Cablegate Chronicles: Eating Trout With the President of Argentina

This is an installment from our on-going series on the adventures of American diplomats and the people they monitor. The red button below will take you to another random episode.

new story button.png


A U.S. ambassador evaluates Argentine President Nestor Kirchner's governance style.


FROM: BUENOS AIRES, ARGENTINA
TO: STATE DEPARTMENT
DATE: JUNE 29, 2006
CLASSIFICATION: CONFIDENTIAL
SEE FULL CABLEBrowse the Cablegate Chronicle archive.

¶9. (C) Kirchner has a reputation for taking slights or any perceived lack of respect from others personally, but is also known for quick changes in temperament. Acevedo told the DCM that once then-Governor Kirchner became enraged with his Deputy Energy Minister for making a statement regarding Santa Cruz energy policy he did not personally approve. Kirchner called the Deputy Minister into his office and proceeded to scream at him at the top of his lungs, ultimately effectively throwing him out of his office physically. Everyone in the provincial government leadership expected the Deputy Minister to be fired. Kirchner did not speak to him for two weeks, until he unexpectedly called him asking for some trout for a dinner that Kirchner was hosting. Acevedo said this individual had a reputation for knowing where to get the best trout in Rio Gallegos. The Deputy Minister complied with the request, and two days later Kirchner invited him for coffee. Kirchner greeted him warmly, thanked him for the trout, and proceeded to chat with him for a long period, as if the previous incident had never happened, to the shock of everyone else present, including the Deputy Minister. In the end, the Deputy Minister was not fired, and Kirchner did not raise the issue again.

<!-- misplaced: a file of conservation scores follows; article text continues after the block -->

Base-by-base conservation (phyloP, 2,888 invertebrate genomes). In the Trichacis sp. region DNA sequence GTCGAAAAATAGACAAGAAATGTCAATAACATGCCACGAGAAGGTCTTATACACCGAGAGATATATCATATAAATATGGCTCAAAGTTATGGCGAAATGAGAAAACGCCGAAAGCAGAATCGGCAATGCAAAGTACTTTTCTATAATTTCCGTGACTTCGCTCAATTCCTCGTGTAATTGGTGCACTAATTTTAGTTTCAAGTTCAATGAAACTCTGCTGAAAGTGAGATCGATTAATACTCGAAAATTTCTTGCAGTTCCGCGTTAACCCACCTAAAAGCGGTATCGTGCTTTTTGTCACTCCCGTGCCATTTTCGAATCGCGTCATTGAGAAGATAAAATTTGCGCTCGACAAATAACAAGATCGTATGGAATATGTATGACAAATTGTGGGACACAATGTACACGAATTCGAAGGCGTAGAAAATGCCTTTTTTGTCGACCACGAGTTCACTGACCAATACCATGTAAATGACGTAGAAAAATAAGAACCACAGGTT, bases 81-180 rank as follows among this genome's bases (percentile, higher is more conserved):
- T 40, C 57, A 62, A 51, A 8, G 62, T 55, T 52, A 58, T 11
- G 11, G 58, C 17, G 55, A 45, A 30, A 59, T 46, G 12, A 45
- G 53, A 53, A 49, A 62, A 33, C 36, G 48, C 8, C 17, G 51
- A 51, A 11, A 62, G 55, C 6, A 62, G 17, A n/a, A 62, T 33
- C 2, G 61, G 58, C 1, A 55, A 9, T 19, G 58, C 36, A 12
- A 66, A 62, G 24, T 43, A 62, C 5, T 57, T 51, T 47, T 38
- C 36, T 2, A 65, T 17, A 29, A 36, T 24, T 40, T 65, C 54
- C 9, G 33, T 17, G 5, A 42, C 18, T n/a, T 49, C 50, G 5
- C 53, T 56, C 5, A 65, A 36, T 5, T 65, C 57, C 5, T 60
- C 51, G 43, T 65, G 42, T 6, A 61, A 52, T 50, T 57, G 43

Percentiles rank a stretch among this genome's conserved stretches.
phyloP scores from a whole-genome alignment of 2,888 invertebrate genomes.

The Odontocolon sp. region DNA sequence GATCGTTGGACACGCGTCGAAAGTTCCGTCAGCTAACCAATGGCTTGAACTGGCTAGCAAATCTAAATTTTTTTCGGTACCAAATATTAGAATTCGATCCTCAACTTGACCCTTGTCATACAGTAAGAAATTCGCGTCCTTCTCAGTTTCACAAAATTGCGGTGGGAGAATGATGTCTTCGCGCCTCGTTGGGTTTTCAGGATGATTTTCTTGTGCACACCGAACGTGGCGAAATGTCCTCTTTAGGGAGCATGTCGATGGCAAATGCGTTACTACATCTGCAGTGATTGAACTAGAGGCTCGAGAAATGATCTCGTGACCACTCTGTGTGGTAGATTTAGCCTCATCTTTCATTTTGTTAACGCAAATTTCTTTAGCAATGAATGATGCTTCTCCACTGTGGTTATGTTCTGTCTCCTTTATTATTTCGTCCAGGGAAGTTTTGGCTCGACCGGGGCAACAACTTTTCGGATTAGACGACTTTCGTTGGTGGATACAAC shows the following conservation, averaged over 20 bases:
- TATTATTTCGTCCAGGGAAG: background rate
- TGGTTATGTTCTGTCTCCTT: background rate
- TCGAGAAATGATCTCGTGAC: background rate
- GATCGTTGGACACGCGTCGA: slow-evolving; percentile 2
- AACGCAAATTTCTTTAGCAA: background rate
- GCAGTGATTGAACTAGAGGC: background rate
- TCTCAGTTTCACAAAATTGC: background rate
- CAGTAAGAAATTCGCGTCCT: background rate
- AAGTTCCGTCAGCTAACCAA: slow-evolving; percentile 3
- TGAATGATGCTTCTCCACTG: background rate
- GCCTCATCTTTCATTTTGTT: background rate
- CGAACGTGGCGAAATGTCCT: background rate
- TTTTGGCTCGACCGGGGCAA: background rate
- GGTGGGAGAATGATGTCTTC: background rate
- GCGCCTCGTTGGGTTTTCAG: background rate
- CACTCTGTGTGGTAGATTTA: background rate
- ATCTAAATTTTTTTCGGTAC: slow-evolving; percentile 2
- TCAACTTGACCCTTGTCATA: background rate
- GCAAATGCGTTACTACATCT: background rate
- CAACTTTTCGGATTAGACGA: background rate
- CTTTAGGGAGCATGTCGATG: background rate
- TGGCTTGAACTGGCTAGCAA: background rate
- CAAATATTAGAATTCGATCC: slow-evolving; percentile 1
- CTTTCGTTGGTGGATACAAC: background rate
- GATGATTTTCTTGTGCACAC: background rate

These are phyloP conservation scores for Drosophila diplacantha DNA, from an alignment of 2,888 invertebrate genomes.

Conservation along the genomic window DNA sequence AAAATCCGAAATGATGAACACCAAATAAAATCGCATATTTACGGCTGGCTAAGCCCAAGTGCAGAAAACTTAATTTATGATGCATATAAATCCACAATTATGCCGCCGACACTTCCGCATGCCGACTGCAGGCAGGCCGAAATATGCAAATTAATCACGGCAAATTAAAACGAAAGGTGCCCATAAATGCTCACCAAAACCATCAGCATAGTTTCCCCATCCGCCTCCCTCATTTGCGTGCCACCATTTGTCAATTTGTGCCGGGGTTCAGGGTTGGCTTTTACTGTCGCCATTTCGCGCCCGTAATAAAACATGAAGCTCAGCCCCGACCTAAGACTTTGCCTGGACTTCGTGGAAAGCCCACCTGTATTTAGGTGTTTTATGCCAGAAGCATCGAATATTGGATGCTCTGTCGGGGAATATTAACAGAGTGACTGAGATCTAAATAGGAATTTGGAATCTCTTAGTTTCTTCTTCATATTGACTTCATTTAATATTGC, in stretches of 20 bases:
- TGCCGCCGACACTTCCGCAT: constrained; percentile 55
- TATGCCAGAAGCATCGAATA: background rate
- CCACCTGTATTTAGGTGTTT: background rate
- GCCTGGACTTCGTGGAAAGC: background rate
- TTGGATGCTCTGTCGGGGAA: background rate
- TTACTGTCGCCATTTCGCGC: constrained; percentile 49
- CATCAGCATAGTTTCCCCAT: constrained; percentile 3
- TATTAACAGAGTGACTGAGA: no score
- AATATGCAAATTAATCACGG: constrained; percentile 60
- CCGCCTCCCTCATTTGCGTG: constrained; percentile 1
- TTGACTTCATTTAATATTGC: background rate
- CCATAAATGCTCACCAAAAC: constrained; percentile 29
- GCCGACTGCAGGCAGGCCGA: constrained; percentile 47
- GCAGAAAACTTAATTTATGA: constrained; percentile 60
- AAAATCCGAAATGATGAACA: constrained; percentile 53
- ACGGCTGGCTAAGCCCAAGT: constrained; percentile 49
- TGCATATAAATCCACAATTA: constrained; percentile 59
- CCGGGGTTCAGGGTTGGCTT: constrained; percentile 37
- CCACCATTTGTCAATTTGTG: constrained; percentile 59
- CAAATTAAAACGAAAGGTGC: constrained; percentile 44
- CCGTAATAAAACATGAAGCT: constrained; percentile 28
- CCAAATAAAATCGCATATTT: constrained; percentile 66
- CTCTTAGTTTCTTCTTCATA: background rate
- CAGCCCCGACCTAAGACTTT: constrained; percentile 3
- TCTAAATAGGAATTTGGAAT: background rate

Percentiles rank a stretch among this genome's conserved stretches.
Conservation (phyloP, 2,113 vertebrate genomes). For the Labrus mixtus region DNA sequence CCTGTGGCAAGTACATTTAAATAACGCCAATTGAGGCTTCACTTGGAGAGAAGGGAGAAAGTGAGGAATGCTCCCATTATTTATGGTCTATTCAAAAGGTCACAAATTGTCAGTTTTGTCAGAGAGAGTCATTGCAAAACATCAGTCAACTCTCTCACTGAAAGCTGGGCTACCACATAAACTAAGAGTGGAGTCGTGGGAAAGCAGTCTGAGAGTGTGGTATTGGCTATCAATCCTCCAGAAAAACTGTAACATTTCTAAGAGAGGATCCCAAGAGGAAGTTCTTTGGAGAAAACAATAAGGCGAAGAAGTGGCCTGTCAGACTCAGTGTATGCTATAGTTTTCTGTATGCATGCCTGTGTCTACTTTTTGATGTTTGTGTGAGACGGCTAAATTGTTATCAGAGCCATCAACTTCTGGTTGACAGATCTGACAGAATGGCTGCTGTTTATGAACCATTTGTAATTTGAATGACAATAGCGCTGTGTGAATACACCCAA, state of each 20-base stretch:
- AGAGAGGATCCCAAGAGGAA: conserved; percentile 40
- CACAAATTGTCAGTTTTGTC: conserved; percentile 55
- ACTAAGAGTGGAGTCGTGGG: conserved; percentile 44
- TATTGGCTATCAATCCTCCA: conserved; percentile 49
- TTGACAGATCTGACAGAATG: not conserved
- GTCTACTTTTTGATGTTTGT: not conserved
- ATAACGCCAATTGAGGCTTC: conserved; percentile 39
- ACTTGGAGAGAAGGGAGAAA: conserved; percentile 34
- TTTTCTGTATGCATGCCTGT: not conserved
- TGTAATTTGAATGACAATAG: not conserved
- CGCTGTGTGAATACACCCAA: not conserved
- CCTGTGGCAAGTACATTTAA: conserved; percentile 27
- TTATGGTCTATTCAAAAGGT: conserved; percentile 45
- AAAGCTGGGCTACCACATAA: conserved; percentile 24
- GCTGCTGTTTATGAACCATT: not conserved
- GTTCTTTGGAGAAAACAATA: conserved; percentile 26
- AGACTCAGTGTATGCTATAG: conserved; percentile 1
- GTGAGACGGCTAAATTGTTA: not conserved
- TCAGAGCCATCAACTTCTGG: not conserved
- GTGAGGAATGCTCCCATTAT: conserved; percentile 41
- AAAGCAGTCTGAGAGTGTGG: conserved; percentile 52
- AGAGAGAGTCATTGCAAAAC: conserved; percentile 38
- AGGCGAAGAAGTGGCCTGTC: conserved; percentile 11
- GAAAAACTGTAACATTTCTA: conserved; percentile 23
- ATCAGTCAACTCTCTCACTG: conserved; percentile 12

Presented by

Why Principals Matter

Nadia Lopez didn't think anybody cared about her middle school. Then Humans of New York told her story to the Internet—and everything changed.

Join the Discussion

After you comment, click Post. If you’re not already logged in you will be asked to log in or register with Disqus.

Please note that The Atlantic's account system is separate from our commenting system. To log in or register with The Atlantic, use the Sign In button at the top of every page.

blog comments powered by Disqus

Video

A History of Contraception

In the 16th century, men used linen condoms laced shut with ribbons.

Video

'A Music That Has No End'

In Spain, a flamenco guitarist hustles to make a modest living.

Video

What Fifty Shades Left Out

A straightforward guide to BDSM

More in Global

Just In